X-Pert Advice

Belief in Business. Can Do, or Can’t Do?

x pert advice

Belief in Business

Napoleon Hill, author of Think and Grow Rich, wrote, “Whatever the mind can conceive and believe, it can achieve.” Airplanes, space travel, lasers, the eradication of diseases, and even smart phones are evidence of the correctness of Hill’s observation.

But, Henry Ford reminded us, “If a man thinks he can do a thing or he thinks he cannot do a thing, he is right.”

Both observations are comments on the power of belief. And can be translated into belief in business.

What do you do when you attempt something and don’t initially achieve the results you are after? Do you think you can do it…and try again? Or do you think that you can’t do it and give up? If your beliefs are of the “can do” sort, you try again and again until you succeed. If they are of the “can’t do” sort…you know the answer.

We all started out with “can do” beliefs—or perhaps, it was simply an absence of “can’t do” beliefs. If that were not the case, few of us would have learned to walk, talk, feed ourselves, tie our shoelaces, read, write, or ride a two-wheel bicycle. From our “can do” beliefs, we eventually developed skills and ways of acting that shaped our lives…and continue to do so today.

The actions that we take frequently are eventually performed out of habit. We don’t consciously think about and then decide on each and every aspect of the action.

For instance, when driving a car, do you consciously think about stopping when approaching a red stop light, decide to press your foot on the brake pedal and modulate the pressure based on how quickly or slowly the car is decelerating…or do you just do it?

Tying a shoe lace is another example. Do you consciously think about forming one end of the lace into a loop and then wrapping the other end around it? Again, you just do it. You’ve developed unconscious competence which makes the analysis-decision-action process automatic and enables you to function efficiently.

If you want to break through those self-imposed barriers, you need only find current evidence that the tasks you’ve been avoiding can be accomplished. If others are successfully performing them, then in all likelihood, you can learn to perform them too. But that won’t happen until you consciously change your “can’t do” attitude to a “can do,” or at the least, a “give it another try” attitude.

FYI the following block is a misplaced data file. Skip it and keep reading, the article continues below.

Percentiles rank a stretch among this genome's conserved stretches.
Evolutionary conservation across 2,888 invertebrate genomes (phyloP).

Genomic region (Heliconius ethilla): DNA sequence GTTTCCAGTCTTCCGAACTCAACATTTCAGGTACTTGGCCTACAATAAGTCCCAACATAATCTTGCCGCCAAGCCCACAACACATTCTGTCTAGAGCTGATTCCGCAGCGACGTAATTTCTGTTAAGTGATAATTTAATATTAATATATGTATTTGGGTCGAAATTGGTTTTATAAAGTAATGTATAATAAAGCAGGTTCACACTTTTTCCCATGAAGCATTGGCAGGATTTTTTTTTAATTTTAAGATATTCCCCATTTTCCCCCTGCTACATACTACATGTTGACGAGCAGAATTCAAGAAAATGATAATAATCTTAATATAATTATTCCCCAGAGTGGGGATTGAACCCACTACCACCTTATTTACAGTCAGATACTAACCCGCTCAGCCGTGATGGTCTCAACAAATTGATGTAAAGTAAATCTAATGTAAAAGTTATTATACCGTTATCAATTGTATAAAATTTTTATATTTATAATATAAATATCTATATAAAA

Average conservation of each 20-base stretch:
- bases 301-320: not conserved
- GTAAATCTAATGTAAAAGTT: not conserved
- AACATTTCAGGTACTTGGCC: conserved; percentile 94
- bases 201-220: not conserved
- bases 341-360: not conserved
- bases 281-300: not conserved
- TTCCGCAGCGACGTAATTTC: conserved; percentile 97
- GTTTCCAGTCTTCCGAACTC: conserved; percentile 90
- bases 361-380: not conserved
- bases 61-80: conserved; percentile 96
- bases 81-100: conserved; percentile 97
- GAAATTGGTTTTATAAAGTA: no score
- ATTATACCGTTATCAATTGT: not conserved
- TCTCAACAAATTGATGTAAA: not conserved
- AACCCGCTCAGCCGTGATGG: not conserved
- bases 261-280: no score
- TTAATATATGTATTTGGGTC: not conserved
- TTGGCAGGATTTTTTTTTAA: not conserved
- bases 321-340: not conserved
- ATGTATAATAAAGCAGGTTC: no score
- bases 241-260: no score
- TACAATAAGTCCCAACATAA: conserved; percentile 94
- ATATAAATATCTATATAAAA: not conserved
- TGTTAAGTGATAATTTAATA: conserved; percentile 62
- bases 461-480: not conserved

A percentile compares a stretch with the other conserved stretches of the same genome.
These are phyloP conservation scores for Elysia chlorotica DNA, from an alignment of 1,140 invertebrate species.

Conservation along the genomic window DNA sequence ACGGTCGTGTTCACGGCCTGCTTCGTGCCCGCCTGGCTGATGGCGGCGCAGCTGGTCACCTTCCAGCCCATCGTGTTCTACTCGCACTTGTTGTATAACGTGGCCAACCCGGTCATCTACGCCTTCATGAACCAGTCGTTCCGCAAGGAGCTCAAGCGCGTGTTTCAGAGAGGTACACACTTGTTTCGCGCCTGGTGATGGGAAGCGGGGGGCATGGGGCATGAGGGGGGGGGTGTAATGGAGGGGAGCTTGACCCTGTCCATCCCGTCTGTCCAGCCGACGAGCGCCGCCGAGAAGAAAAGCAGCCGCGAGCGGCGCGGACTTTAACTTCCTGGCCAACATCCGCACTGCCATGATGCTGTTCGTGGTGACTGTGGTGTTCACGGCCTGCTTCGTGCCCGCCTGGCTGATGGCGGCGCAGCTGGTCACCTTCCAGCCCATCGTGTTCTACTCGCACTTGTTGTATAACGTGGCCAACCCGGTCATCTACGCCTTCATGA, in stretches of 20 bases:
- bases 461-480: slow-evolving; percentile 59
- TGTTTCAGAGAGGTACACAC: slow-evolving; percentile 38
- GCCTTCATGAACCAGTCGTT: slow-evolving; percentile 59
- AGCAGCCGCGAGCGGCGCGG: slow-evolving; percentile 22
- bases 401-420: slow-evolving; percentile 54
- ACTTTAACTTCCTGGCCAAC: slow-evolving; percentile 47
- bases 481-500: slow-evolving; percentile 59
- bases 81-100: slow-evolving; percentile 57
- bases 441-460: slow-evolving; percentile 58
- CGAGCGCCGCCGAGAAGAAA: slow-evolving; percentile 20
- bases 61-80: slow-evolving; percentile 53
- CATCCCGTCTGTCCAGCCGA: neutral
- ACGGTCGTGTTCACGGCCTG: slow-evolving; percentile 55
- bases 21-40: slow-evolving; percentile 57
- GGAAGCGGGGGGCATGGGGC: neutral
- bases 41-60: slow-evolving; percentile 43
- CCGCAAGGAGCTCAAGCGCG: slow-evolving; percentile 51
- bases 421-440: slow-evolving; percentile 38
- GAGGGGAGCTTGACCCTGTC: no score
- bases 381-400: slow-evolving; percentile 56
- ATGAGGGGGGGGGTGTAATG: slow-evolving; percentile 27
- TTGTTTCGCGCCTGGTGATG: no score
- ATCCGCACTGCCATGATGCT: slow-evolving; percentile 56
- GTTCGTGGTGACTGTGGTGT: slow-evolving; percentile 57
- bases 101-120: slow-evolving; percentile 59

To break out of your “can’t do” attitude, first, identify those activities you’ve programmed yourself to avoid—the ones that would add beneficial outcomes to your personal and professional life. Next, assess the outcomes that would result if you didn’t perform the tasks “expertly.” How much “damage” would be done? If the damage isn’t devastating (it rarely is), then there is no reason not to give it another try.

Here’s a little secret that should make transitioning from a “can’t do” to a “can do” attitude a bit easier: you don’t have to perform the tasks expertly; you only have to do them adequately. Doing them with any degree of proficiency is better than not doing them at all.

Giving yourself permission to perform a task “adequately” affords you the opportunity to at least get started—which is more than half the battle. And, it provides a path toward becoming an “expert.”

From each outcome, there’s likely to be something you can learn—something you could have done differently that would have resulted in a somewhat better outcome. Then, you can apply that knowledge to your next attempt. Each successive attempt gets you one step closer to “expert” status.

“One of the greatest discoveries a person makes, one of their great surprises, is to find they can do what they were afraid they couldn’t do.” ― Henry Ford

The belief in business.

The author, John Dobrowolsky is the owner of Sandler Training in Windsor, Ontario.